J M Serra-Grabulosa et al, Glucose and caffeine effects on sustained attention: an exploratory fMRI study, Human Psychopharmacology Clinical and Experimental, Volume 25, 2010

Print this page

Human Study

OBJECTIVE: Caffeine and glucose can have beneficial effects on cognitive performance. However, neural basis of these effects remain unknown. Our objective was to evaluate the effects of caffeine and glucose on sustained attention, using functional magnetic resonance imaging (fMRI).
METHODS: Forty young right-handed, healthy, low caffeine-consuming subjects participated in the study. In a double-blind, randomised design, subjects received one of the following beverages: vehicle (water, 150 ml); vehicle plus 75 g of glucose; vehicle plus 75 mg of caffeine; vehicle plus 75 g of glucose and 75 mg of caffeine. Participants underwent two scanning fMRI sessions (before and 30 min after of the administration of the beverage). A continuous performance test was used to assess sustained attention.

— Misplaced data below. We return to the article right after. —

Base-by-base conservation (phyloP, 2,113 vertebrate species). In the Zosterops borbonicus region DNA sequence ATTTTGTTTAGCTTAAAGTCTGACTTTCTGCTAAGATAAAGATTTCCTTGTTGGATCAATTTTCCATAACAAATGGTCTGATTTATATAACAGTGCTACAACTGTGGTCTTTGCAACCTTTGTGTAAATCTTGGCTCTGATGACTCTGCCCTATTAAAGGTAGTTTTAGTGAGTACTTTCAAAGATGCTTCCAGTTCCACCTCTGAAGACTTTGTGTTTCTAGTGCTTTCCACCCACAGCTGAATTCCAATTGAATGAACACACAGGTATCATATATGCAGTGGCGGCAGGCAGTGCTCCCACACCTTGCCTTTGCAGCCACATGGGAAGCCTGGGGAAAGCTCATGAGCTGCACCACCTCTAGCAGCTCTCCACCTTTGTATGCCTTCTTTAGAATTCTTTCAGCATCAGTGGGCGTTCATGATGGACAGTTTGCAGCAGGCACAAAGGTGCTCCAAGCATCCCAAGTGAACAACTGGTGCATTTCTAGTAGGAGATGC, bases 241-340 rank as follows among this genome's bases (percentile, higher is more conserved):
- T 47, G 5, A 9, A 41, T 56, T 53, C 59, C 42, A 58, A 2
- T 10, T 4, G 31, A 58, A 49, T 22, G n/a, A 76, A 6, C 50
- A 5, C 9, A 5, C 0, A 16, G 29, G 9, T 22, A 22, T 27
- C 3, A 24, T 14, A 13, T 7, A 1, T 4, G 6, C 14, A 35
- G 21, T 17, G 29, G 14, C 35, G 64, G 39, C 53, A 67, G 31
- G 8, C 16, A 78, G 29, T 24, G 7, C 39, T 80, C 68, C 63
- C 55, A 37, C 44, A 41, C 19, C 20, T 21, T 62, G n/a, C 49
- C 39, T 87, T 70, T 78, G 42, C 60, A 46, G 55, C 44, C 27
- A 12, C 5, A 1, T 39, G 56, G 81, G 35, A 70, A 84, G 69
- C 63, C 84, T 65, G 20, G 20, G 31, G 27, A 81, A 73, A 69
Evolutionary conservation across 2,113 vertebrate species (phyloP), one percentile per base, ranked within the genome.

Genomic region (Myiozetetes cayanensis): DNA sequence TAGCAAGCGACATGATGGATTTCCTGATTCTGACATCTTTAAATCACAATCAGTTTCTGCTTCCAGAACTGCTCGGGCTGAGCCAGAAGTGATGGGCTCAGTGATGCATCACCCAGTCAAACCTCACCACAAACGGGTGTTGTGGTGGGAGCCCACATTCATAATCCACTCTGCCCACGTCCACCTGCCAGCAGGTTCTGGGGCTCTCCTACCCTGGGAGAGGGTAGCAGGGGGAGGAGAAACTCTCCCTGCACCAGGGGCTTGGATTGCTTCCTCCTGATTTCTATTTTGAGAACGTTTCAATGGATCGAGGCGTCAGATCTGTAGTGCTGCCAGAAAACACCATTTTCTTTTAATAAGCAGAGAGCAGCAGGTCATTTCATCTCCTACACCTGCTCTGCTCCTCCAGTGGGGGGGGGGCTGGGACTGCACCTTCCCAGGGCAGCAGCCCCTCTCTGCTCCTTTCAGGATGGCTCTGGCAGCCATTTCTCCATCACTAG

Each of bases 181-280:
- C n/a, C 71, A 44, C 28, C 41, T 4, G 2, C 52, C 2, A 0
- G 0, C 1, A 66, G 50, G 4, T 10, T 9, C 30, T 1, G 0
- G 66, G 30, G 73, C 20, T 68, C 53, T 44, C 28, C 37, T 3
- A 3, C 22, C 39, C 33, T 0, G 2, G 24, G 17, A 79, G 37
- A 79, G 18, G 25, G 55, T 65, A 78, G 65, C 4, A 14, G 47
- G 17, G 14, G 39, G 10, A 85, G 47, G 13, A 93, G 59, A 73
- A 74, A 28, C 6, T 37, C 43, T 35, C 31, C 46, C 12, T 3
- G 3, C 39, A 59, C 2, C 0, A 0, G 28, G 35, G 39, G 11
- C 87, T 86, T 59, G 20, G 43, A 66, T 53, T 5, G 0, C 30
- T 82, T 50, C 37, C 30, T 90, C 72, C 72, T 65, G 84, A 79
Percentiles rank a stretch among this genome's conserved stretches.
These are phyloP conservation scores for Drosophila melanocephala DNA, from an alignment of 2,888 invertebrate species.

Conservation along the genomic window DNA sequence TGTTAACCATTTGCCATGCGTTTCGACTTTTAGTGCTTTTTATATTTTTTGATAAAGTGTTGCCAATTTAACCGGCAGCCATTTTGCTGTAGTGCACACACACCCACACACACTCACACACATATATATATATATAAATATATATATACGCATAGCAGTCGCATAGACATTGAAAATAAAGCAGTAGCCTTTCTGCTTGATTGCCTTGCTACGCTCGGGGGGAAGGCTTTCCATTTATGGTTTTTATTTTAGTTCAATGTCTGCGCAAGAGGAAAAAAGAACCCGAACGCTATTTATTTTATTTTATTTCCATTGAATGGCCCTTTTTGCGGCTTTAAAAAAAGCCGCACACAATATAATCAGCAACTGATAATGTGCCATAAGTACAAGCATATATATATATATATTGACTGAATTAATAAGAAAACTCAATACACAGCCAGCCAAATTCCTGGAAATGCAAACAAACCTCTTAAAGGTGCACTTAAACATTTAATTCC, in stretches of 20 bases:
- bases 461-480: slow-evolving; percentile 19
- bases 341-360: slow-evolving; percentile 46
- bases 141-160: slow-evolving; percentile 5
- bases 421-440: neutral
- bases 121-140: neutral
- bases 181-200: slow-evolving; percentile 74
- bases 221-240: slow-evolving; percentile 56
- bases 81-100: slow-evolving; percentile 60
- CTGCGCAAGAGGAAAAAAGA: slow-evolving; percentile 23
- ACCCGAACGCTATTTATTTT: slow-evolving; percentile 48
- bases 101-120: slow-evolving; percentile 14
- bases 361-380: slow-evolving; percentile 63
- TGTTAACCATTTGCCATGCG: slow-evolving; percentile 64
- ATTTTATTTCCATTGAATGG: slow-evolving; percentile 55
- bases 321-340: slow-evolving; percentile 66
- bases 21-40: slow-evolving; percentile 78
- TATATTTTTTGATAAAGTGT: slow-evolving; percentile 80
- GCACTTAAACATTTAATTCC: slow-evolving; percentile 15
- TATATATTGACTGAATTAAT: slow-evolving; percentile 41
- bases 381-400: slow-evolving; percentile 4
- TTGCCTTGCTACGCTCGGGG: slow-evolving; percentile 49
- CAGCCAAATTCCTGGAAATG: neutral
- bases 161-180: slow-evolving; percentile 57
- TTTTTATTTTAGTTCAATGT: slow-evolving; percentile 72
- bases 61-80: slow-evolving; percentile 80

RESULTS: Participants who received combined caffeine and glucose had similar performance to the others but had a decrease in activation in the bilateral parietal and left prefrontal cortex.
CONCLUSIONS: Since these areas have been related to the sustained attention and working memory processes, results would suggest that combined caffeine and glucose could increase the efficiency of the attentional system. However, more studies using larger samples and different levels of caffeine and glucose are necessary to better understand the combined effects of both substances. Copyright © 2010 John Wiley & Sons, Ltd.

This information is intended for Healthcare professional audiences.
Please consider the environment before printing.